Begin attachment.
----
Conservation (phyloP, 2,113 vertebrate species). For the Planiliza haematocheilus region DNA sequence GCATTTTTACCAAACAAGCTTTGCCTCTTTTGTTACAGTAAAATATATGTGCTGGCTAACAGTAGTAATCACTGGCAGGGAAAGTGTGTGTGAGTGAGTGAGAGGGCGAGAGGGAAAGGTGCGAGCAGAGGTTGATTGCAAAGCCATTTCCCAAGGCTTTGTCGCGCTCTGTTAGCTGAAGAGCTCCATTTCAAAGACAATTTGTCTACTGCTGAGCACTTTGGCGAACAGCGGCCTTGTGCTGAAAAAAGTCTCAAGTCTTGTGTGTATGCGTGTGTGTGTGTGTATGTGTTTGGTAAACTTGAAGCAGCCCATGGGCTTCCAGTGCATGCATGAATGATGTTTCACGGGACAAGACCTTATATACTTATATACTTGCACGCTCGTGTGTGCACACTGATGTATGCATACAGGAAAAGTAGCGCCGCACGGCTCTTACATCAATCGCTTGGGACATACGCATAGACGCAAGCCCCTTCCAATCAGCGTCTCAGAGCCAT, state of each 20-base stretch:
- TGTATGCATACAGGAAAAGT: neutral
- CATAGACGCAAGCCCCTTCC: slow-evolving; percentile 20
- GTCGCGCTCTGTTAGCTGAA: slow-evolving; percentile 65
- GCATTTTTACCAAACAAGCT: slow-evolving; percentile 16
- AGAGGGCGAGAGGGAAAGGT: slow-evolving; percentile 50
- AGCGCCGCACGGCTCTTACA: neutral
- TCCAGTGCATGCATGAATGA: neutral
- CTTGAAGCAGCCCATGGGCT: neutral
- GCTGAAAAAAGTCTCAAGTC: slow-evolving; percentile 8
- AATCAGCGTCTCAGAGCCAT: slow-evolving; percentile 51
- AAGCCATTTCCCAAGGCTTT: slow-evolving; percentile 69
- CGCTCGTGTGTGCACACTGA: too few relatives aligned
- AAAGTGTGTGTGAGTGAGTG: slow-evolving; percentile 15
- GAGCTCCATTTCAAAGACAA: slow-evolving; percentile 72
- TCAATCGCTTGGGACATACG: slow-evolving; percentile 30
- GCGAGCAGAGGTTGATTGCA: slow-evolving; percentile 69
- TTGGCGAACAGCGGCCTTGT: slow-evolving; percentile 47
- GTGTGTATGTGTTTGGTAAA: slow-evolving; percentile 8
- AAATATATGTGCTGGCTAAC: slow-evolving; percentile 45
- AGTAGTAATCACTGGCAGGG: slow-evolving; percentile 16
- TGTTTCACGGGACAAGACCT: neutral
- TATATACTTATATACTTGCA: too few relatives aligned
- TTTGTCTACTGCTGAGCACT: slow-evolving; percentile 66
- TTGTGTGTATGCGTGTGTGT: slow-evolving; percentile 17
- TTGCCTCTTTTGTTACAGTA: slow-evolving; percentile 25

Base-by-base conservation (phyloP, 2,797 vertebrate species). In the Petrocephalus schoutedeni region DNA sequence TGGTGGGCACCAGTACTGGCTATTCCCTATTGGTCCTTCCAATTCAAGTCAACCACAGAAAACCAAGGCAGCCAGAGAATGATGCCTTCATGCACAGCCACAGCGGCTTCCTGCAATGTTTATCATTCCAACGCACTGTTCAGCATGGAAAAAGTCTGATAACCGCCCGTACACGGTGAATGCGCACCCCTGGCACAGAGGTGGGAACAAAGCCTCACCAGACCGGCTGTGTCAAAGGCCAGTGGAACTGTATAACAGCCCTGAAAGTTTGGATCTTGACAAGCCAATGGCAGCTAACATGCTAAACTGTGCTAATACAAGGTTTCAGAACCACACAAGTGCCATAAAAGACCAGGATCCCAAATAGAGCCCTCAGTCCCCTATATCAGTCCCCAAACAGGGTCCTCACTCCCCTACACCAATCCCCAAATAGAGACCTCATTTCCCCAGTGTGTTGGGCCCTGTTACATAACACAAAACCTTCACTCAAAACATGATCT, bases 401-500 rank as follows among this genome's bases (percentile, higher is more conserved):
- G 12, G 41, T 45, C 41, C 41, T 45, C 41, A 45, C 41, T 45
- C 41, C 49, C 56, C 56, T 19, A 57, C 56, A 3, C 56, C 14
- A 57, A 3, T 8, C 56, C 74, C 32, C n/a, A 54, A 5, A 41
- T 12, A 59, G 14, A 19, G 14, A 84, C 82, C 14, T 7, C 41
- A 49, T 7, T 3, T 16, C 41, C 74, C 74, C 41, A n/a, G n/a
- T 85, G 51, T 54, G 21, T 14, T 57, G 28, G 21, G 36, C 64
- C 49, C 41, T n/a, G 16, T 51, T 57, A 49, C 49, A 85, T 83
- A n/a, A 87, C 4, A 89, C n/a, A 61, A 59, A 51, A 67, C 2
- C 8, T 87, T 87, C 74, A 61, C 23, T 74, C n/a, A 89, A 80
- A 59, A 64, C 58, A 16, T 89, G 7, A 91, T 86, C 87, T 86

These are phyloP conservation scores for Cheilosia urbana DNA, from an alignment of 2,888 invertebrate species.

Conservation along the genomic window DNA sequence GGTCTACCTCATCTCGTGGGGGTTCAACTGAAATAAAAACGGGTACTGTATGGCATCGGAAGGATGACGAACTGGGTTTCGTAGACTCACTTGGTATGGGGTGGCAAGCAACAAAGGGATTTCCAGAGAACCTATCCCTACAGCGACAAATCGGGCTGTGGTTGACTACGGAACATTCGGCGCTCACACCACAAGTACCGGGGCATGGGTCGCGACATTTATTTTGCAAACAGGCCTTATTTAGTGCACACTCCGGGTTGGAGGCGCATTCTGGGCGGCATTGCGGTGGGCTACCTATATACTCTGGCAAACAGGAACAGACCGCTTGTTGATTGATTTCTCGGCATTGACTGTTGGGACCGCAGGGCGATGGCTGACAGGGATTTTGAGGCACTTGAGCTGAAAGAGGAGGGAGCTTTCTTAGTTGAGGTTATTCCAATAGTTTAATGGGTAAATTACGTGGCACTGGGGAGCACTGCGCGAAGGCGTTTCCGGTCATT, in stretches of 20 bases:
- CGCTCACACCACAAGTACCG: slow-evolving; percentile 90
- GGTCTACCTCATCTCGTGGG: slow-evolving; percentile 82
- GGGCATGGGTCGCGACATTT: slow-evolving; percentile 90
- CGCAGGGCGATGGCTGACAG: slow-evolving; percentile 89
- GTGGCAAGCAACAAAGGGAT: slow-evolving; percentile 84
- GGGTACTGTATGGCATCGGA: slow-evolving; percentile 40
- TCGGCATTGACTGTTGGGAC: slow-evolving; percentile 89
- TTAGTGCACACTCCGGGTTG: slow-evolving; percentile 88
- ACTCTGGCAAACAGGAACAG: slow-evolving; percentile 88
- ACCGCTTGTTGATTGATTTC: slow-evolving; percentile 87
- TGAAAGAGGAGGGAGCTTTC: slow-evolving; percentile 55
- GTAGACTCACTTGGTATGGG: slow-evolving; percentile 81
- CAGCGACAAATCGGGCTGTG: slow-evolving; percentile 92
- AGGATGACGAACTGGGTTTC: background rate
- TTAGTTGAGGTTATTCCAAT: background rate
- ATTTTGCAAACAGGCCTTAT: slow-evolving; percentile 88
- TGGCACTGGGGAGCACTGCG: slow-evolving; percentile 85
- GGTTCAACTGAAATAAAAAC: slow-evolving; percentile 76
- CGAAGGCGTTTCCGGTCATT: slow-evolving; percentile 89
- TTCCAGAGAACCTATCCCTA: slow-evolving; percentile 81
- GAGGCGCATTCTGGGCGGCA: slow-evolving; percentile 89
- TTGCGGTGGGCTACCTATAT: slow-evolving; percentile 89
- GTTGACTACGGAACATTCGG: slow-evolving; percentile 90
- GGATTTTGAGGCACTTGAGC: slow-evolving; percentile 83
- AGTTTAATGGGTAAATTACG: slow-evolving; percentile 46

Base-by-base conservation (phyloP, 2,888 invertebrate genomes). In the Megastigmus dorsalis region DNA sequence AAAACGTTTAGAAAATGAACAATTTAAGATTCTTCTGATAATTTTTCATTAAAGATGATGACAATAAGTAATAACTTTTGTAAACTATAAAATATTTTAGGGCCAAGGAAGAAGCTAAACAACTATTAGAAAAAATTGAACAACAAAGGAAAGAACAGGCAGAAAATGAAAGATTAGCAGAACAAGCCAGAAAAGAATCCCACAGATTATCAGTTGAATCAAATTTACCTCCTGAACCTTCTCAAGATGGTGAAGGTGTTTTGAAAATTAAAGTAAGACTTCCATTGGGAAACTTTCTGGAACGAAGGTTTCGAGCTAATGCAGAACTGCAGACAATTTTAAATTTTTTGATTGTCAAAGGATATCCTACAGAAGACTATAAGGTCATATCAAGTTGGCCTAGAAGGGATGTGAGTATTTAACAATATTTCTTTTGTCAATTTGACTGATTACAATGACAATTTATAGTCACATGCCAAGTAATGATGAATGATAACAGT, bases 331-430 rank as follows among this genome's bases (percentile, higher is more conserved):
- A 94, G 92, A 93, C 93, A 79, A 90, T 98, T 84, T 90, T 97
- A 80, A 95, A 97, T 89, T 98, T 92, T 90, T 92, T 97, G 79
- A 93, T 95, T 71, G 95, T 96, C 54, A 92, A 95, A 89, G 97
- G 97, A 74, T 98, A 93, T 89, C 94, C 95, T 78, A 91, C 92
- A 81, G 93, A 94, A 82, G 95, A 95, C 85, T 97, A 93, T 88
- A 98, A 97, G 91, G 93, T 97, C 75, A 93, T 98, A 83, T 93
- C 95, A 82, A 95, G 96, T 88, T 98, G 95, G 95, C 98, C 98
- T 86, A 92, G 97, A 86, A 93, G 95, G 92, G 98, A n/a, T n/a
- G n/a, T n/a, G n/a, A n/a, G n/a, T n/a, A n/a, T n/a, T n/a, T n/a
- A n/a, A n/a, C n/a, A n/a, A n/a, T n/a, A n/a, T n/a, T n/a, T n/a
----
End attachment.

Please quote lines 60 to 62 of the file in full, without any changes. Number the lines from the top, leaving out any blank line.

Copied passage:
- GAGGCGCATTCTGGGCGGCA: slow-evolving; percentile 89
- TTGCGGTGGGCTACCTATAT: slow-evolving; percentile 89
- GTTGACTACGGAACATTCGG: slow-evolving; percentile 90